Sunday, January 12, 2014
Accents are interesting things. The video above is a countdown of the “Top 10 Worst Movie Accents”. Some of them are merely shockingly bad, but some of those are so bad they’re hilarious.
As I’ve already noted, I have no accent, but like most people, I can hear the accents of others. Sometimes, I’m even pretty good about working out where a person is from, based on their accent, but sometimes is the critical word here: When I hear foreign people talk in New Zealand, I get people’s accents wrong more often than not, it seems. Fortunately, I never say anything to them, so I don’t embarrass myself by getting their accent wrong.
It’s actually quite easy to get an accent wrong, which means it’s possible to make some incorrect conclusions, too. Recently, I got an email that was forwarding a link to a prank video for Tui beer, a New Zealand brand. That was the top viral video in New Zealand last year, and I included it in a post last month (the video is the second one at the link).
The email was entitled, “Best beer prank... Australians”, and included a direct link to the YouTube posting of the video. Previous forwarders declared things like, “You have to hand it to the Australians. And they had such a great time carrying this out. This is one of the best pranks I've seen, what a lot of work,” and “these guys are the kings of pranksters. Don't think I'd go into a crawlspace in Australia, though.”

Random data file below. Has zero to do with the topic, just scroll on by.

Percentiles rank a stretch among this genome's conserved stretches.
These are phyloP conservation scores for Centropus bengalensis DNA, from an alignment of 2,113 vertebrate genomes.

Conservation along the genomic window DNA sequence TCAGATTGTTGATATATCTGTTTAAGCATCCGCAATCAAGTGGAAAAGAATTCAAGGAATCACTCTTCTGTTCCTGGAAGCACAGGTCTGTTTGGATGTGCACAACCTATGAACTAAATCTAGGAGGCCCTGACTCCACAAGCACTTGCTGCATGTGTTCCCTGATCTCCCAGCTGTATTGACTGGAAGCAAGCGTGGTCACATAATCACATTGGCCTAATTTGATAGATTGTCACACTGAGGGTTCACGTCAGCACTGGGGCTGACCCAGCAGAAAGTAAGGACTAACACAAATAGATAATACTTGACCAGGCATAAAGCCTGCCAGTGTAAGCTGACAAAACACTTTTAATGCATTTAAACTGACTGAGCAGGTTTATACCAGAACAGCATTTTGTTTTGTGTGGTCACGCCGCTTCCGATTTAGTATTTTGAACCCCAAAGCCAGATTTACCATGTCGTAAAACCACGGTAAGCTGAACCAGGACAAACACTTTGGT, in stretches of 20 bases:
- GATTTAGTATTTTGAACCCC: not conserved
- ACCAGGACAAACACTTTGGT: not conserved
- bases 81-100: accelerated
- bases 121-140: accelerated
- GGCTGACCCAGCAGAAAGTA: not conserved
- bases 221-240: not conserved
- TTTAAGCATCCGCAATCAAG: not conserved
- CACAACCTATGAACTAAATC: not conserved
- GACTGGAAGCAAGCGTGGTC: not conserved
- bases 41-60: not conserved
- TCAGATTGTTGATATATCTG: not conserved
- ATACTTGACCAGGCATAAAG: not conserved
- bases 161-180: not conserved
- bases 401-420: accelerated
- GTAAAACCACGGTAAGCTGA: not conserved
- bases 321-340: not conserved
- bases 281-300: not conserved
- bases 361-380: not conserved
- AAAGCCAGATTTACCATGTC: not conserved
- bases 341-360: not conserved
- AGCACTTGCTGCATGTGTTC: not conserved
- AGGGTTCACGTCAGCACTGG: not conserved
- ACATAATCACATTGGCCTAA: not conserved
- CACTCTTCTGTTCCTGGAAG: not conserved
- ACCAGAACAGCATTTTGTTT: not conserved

The people forwarding the email were American, though people from many other countries (apart from New Zealand and Australia, of course) could easily have made the same mistake. But because the folks assumed the ad was Australian, it led one to make assumptions about the crawl space in the video. For the record, there’s no harmful wildlife living in New Zealand crawlspaces.
Of course, if anyone had clicked through to the YouTube Channel the video was part of, and then clicked the “About” tab (yes, I’m the sort of person who actually does that…), they would have read this: “At the Tui Brewery in Mangatainoka, New Zealand, there's always something brewing. Like beer, plans, schemes, innovations…” So, anyone who was curious about who made the ad could easily have found out it was a New Zealand—not Australian—company.
The thing about assumptions is that we have no idea we even could be wrong, so it doesn’t occur to us to verify that we’re right. Double-checking facts can’t hurt, and it can even help promote understanding, which seems like a good reason in itself.
In any case, accents are interesting things, regardless of whether we can imitate them or correctly identify them. Hm, suddenly a cold beer sounds quite nice.